The Little (New Orleans) Flower
In her Gentilly neighborhood, Renee Rednour joyously toils in her three tiny garden patches. One is in her backyard, one on the side of her house and the showcase garden is in her front yard.
“I’d go crazy if I didn’t garden,” she says. “I’m an obsessive gardener, I won’t do anything else.”
She’s proud of her soil, which is fortified with rich manure and full microbes.
“A successful garden starts with your soil,” she says. “Microbes are the keys to giving life to your plants.”
Rednour doesn’t wear gloves when she gardens because she likes to feel the connection to the dirt.
“I think it’s healthy,” she says. “Those microbes are good for you too.”
And she just might be on to something.
“Prozac may not be the only way to get rid of your serious blues,” says Bonnie L. Grant, a certified urban agriculturist in her article, Antidepressant Microbes In Soil: How Dirt Makes You Happy. “Soil microbes have been found to have similar effects on the brain and are without side effects and chemical dependency potential.”
These days Rednour’s flower business, Fiorentina, is also making her happy. The name pays homage to her Sicilian roots and means “little flower.” She’s been selling and arranging flowers, herbs, and ornamental plants from her garden for a little over a year.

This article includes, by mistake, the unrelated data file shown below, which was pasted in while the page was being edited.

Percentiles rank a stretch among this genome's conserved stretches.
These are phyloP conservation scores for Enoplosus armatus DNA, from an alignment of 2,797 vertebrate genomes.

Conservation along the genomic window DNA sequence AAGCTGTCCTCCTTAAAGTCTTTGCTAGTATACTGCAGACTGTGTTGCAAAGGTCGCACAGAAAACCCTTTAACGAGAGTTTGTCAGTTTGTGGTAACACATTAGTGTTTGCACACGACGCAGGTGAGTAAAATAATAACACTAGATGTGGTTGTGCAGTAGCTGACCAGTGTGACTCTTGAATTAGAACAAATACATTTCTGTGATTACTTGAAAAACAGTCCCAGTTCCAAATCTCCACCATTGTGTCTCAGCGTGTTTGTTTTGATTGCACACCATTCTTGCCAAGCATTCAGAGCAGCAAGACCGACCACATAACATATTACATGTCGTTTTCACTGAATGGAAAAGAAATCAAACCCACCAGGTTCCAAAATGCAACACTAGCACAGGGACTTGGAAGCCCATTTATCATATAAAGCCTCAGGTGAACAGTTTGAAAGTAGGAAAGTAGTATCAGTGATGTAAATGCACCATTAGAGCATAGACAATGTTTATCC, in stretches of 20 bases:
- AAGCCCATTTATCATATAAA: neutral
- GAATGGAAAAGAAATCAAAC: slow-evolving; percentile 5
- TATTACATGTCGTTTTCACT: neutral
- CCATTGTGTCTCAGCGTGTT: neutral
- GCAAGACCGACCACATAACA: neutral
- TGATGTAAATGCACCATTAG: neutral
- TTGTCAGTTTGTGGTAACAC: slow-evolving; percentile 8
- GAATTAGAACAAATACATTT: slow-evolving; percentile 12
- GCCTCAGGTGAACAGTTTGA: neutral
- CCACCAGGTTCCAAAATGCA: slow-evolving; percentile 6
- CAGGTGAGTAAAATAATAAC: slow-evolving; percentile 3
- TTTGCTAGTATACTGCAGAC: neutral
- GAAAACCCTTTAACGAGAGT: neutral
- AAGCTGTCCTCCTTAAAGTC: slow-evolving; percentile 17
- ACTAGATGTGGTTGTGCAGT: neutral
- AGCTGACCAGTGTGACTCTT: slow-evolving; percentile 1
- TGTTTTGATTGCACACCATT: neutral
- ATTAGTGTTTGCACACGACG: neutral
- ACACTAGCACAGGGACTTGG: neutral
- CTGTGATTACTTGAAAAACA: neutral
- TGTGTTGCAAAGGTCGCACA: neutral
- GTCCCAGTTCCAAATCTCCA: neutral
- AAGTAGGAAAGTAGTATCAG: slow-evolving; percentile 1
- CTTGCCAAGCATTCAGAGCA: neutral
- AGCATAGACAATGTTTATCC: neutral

She sells about 10 flower arrangements a week at $10 per arrangement as a pop-up at Coffee Science on Broad Street.
“Instagram really helps me to get the word out,” she says. “And doing a pop-up works best for me now as it keeps my overhead low.”
She’s learning about the flower business as she goes by joining several online flower groups.
“I’m getting to know about price points and marketing strategies. It’s been very helpful.”
She’s starting slowly and plans, when she retires from her full-time job as a teacher at Morris Jeff Community School, to start a plant nursery or flower cart.
“I’m hoping Fiorentina nourishes my retirement.”
She has many regular customers and even offers custom flowers and arrangements for small private events.
She jokes that her profits primarily just pay for more soil and seeds but sometimes the extra jobs help pay her mortgage, and on this past Mothers’ Day, she made $500.
“I grow what I grow because of my limited garden space,” she says. “I have so little so everything has to produce multiple blooms. I want flowers I can cut and they’ll come again.”
She spends almost all of free time happily planting, weeding, harvesting and deadheading and couldn’t think of a better way to spend this long hot summer.